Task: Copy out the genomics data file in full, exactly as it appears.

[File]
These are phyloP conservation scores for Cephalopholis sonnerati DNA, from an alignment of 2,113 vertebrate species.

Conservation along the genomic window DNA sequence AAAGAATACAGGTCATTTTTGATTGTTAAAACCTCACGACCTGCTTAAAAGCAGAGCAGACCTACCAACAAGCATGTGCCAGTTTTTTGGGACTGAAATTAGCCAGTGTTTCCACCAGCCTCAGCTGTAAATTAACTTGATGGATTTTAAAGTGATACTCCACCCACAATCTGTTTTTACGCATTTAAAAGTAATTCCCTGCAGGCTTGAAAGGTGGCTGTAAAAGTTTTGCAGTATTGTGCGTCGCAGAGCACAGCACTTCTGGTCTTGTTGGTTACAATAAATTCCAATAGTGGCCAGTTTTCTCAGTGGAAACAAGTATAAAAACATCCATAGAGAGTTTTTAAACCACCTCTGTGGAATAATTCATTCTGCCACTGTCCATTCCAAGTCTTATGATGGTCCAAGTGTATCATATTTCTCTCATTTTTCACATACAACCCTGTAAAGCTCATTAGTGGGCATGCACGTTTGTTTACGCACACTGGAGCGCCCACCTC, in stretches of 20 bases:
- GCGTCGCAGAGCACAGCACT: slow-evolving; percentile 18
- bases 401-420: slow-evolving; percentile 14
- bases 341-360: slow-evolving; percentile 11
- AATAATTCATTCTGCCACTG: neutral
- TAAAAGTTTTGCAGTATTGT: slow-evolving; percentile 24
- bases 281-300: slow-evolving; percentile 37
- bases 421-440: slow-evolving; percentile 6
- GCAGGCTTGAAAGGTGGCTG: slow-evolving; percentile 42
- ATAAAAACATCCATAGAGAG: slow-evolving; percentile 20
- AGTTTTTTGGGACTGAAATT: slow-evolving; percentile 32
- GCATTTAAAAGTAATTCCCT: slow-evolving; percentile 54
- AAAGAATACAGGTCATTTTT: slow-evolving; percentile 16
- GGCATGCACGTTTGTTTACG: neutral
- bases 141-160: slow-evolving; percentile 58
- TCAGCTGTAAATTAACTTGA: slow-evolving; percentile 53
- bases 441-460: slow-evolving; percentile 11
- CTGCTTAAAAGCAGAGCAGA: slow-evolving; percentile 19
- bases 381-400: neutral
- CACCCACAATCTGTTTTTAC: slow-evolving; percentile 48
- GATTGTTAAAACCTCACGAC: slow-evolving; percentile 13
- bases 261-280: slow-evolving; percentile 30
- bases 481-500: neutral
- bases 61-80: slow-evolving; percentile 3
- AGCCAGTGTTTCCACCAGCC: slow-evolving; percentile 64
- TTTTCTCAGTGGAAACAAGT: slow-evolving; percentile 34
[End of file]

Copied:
These are phyloP conservation scores for Cephalopholis sonnerati DNA, from an alignment of 2,113 vertebrate species.

Conservation along the genomic window DNA sequence AAAGAATACAGGTCATTTTTGATTGTTAAAACCTCACGACCTGCTTAAAAGCAGAGCAGACCTACCAACAAGCATGTGCCAGTTTTTTGGGACTGAAATTAGCCAGTGTTTCCACCAGCCTCAGCTGTAAATTAACTTGATGGATTTTAAAGTGATACTCCACCCACAATCTGTTTTTACGCATTTAAAAGTAATTCCCTGCAGGCTTGAAAGGTGGCTGTAAAAGTTTTGCAGTATTGTGCGTCGCAGAGCACAGCACTTCTGGTCTTGTTGGTTACAATAAATTCCAATAGTGGCCAGTTTTCTCAGTGGAAACAAGTATAAAAACATCCATAGAGAGTTTTTAAACCACCTCTGTGGAATAATTCATTCTGCCACTGTCCATTCCAAGTCTTATGATGGTCCAAGTGTATCATATTTCTCTCATTTTTCACATACAACCCTGTAAAGCTCATTAGTGGGCATGCACGTTTGTTTACGCACACTGGAGCGCCCACCTC, in stretches of 20 bases:
- GCGTCGCAGAGCACAGCACT: slow-evolving; percentile 18
- bases 401-420: slow-evolving; percentile 14
- bases 341-360: slow-evolving; percentile 11
- AATAATTCATTCTGCCACTG: neutral
- TAAAAGTTTTGCAGTATTGT: slow-evolving; percentile 24
- bases 281-300: slow-evolving; percentile 37
- bases 421-440: slow-evolving; percentile 6
- GCAGGCTTGAAAGGTGGCTG: slow-evolving; percentile 42
- ATAAAAACATCCATAGAGAG: slow-evolving; percentile 20
- AGTTTTTTGGGACTGAAATT: slow-evolving; percentile 32
- GCATTTAAAAGTAATTCCCT: slow-evolving; percentile 54
- AAAGAATACAGGTCATTTTT: slow-evolving; percentile 16
- GGCATGCACGTTTGTTTACG: neutral
- bases 141-160: slow-evolving; percentile 58
- TCAGCTGTAAATTAACTTGA: slow-evolving; percentile 53
- bases 441-460: slow-evolving; percentile 11
- CTGCTTAAAAGCAGAGCAGA: slow-evolving; percentile 19
- bases 381-400: neutral
- CACCCACAATCTGTTTTTAC: slow-evolving; percentile 48
- GATTGTTAAAACCTCACGAC: slow-evolving; percentile 13
- bases 261-280: slow-evolving; percentile 30
- bases 481-500: neutral
- bases 61-80: slow-evolving; percentile 3
- AGCCAGTGTTTCCACCAGCC: slow-evolving; percentile 64
- TTTTCTCAGTGGAAACAAGT: slow-evolving; percentile 34